# Submodule generated by a set

I don't understand this definition. Can someone explain it to me and give some simple examples?

Let $$R$$ be a ring, $$M$$ a left $$R$$-module and $$A \subset M$$ some set. The least (in terms of inclusion) submodule of module $$M$$ containing $$A$$ (i.e the intersection of all submodules of module $$M$$ containing $$A$$) we call the submodule generated by $$A$$ and mark $$\left$$. Every set $$A$$ with the property that $$\left=M$$ we call a set of generators of module $$M$$. If

$$A=\{a_1, \dots ,a_n\},$$

then we denote

$$\left=\left.$$

We say that a module is finitely generated (cyclic) if there exists a finite (with one element) set of generators.

Are there any equivalent definitions?

• You have a few misconceptions here. A module is said to be cyclic if is has a generating set consisting of a single element. Think of cyclic groups as examples of cyclic $\mathbb{Z}$-modules. A module is said to be finitely generated if there exists a finite generating set of any size. So cyclic is a much stronger condition than finitely generated. An example of a non-finitely generated module is the Abelian group $\mathbb{Q}$ as this does not have a generating set of any finite size (can you prove this?) – Adam Higgins Mar 3 at 11:49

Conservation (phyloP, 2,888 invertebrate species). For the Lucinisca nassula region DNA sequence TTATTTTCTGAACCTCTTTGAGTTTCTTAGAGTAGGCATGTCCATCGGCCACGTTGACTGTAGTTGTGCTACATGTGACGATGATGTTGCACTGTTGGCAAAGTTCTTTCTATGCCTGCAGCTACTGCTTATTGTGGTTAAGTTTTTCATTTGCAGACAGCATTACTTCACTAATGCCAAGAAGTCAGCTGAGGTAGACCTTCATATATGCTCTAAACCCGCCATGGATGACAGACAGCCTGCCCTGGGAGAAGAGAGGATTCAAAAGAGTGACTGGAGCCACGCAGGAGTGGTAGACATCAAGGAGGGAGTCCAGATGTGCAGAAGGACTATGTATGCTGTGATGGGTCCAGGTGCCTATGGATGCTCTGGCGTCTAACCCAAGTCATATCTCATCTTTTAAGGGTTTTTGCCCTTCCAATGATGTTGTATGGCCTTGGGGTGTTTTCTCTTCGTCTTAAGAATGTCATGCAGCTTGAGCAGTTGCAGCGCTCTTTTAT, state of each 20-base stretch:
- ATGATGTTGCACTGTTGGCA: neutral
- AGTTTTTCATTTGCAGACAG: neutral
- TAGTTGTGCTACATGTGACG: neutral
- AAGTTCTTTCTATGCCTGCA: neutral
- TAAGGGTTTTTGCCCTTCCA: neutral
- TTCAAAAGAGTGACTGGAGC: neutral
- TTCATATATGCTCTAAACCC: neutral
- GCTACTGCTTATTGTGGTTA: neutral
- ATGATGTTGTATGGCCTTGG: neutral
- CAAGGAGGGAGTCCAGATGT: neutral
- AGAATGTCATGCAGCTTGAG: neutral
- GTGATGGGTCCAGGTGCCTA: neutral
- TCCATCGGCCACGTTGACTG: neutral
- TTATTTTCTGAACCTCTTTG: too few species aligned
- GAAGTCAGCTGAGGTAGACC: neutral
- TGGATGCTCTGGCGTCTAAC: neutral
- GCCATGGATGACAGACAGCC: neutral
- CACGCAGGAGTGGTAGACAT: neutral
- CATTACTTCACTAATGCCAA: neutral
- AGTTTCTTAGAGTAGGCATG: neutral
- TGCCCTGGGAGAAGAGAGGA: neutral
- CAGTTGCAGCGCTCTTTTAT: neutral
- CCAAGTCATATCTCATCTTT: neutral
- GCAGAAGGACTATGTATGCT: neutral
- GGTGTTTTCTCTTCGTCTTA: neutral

• Which part don't you understand? – Carsten S Mar 3 at 12:18
• Welcome to Mathematics Stack Exchange! A quick tour will enhance your experience. Here are helpful tips to write a good question and write a good answer. For equations, please use MathJax. – dantopa Mar 4 at 1:25

## 1 Answer

Example:

Let $$R=\mathbb{Z}$$ and $$M$$ an abelian group, then $$M$$ is a $$\mathbb{Z}-$$module. So $$M$$ is finitely generated $$\mathbb{Z}-$$module (or abelian group) iff there is a $$A\subset M$$ with $$|A|<\infty$$ s.t $$M=\langle A\rangle=\langle x_1,...,x_n\rangle$$ which means that every $$m\in M$$ is $$m=r_1x_1+...+r_nx_n, \quad r_i\in \mathbb{Z}$$

Equivalent definition:

$$M$$ is finitely generated $$R-$$module if and only if there is a surjective $$R$$-linear map: $$f:R^n\to M$$ for some $$n\in \mathbb{N}$$

• So even more simplifying, lets consider $M=Z_n$. We can write $\left<A\right>=\left<1,...,n-1\right>$ or even $\left<A\right>=\left<1\right>$ and both statements are correct? – Toidi Mar 3 at 12:52
• Yes! For more accuracy you may use $,...,[n-1]$ instead of $1,...,n-1$ – giannispapav Mar 3 at 12:54